The Utopia of Dedicated Teams in Multi-Project Management

What I’m now observing all over the world is low project maturity that results in huge cost overruns and time delays. I turn on the news to see that the Betuwe railway line between Rotterdam and German border at Zevenaar-Emmerich is five years late and is already three times over budget. Even in the tech industry, projects fail with detrimental outcomes. Every third IT project in the UK is doomed to failure, according to a recent Axelos report. The list of delayed projects extends every day.

Blurred Visibility and Assumptions

Concentrating on the statistics for project failure, I’ve concluded that the vision of most project managers is exceptionally wrong. As a CEO, I always want to know when all our projects will be finished. But the dirty little secret of project managers, according to the Harvard Business Review, is that they have no earthly idea about the true end date. This is really interesting. How can we be sure that our projects won’t fail? I’ve found the answer in a book by one of my favorite writers:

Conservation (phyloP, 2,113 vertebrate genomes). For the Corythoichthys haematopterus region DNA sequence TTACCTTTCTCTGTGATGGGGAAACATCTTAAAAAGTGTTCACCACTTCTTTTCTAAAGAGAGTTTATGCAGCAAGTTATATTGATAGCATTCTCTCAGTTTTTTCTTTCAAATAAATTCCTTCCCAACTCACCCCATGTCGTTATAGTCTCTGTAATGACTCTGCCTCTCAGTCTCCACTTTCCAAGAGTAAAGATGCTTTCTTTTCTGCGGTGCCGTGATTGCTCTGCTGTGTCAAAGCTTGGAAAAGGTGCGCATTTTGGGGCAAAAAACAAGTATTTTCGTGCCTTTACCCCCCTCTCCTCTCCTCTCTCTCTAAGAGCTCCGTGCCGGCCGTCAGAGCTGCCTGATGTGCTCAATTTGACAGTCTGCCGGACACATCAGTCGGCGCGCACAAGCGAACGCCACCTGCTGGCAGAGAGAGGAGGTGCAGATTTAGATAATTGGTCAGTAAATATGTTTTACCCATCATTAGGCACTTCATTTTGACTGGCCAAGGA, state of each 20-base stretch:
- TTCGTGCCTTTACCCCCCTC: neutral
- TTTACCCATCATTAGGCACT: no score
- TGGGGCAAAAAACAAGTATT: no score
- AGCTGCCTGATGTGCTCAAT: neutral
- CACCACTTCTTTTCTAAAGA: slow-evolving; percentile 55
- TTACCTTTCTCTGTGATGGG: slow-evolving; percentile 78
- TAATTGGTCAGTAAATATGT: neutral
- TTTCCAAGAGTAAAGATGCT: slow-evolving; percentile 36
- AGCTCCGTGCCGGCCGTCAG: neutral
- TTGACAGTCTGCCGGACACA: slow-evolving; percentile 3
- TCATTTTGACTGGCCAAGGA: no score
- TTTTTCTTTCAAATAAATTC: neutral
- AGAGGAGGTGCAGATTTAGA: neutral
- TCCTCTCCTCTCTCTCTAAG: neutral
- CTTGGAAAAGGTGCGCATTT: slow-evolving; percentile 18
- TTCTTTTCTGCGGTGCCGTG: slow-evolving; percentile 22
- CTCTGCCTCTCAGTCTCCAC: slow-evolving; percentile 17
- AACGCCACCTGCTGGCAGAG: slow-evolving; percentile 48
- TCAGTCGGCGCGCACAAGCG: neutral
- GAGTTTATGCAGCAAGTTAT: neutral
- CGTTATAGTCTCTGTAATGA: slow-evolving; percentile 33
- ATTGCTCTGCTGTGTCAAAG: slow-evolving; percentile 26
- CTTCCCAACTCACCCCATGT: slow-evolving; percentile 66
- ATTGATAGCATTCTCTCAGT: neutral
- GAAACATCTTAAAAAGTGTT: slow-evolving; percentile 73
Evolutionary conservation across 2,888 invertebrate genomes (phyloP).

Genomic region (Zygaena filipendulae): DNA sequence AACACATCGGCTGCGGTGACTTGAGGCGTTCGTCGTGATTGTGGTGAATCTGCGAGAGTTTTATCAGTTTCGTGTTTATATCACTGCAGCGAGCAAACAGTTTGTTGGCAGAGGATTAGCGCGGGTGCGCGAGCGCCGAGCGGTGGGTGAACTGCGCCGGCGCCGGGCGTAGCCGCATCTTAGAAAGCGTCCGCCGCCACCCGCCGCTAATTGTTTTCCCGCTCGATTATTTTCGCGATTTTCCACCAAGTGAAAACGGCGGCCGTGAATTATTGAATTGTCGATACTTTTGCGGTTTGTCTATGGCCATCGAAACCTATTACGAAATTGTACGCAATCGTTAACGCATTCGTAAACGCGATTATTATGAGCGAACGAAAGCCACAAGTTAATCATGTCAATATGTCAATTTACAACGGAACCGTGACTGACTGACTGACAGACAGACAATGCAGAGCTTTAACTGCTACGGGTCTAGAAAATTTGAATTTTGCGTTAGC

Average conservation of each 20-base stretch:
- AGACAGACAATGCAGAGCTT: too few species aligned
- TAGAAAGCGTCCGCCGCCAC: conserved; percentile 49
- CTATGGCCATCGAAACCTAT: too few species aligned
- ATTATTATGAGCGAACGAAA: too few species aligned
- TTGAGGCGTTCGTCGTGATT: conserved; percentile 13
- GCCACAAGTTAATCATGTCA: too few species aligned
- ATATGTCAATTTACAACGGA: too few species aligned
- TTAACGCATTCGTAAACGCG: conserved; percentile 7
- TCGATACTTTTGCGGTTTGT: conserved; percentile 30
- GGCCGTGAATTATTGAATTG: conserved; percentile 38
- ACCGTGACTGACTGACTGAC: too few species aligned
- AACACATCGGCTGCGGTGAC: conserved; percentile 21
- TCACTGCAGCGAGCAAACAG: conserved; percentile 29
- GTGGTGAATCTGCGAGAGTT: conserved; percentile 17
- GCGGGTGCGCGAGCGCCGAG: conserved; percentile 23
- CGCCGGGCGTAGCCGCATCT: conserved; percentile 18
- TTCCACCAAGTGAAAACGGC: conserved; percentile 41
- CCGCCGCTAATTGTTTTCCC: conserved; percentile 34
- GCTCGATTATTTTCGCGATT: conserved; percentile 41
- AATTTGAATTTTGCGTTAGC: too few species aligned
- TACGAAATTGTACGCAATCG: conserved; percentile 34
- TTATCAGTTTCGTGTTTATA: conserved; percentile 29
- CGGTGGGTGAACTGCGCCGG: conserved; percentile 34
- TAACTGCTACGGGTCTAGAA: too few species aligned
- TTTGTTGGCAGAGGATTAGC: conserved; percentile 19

Your assumptions are your windows into the world. Clean them regularly, otherwise the visibility could become blurred. – Isaac Asimov

Bingo. It all starts with our vision and assumptions. Take a look at different methodologies – Waterfall, Scrum, Kanban, CCPM. What are their basic assumptions? Employees are only working on one project at a time. They’re worthy of being called members of a dedicated team. If you really have one of these teams, you’re lucky. But in my experience, dedicated teams, at least in the Netherlands, don’t exist. If there’s a top developer working on a sprint, his or her help might also be needed in another project, perhaps for two days. The assumption that this developer is part of a dedicated team is wrong, because he or she has to split energy and attention between projects. It appears that the above-mentioned methodologies fail to see reality, and that the notion of dedicated teams is utopian. But there’s a difference between what we want to see and what’s just in front of us. Trying to automate tax collection, for example, Capgemini spent 200 million euros only to find itself in the severe condition of project failure.

The Reality of Multi-Teaming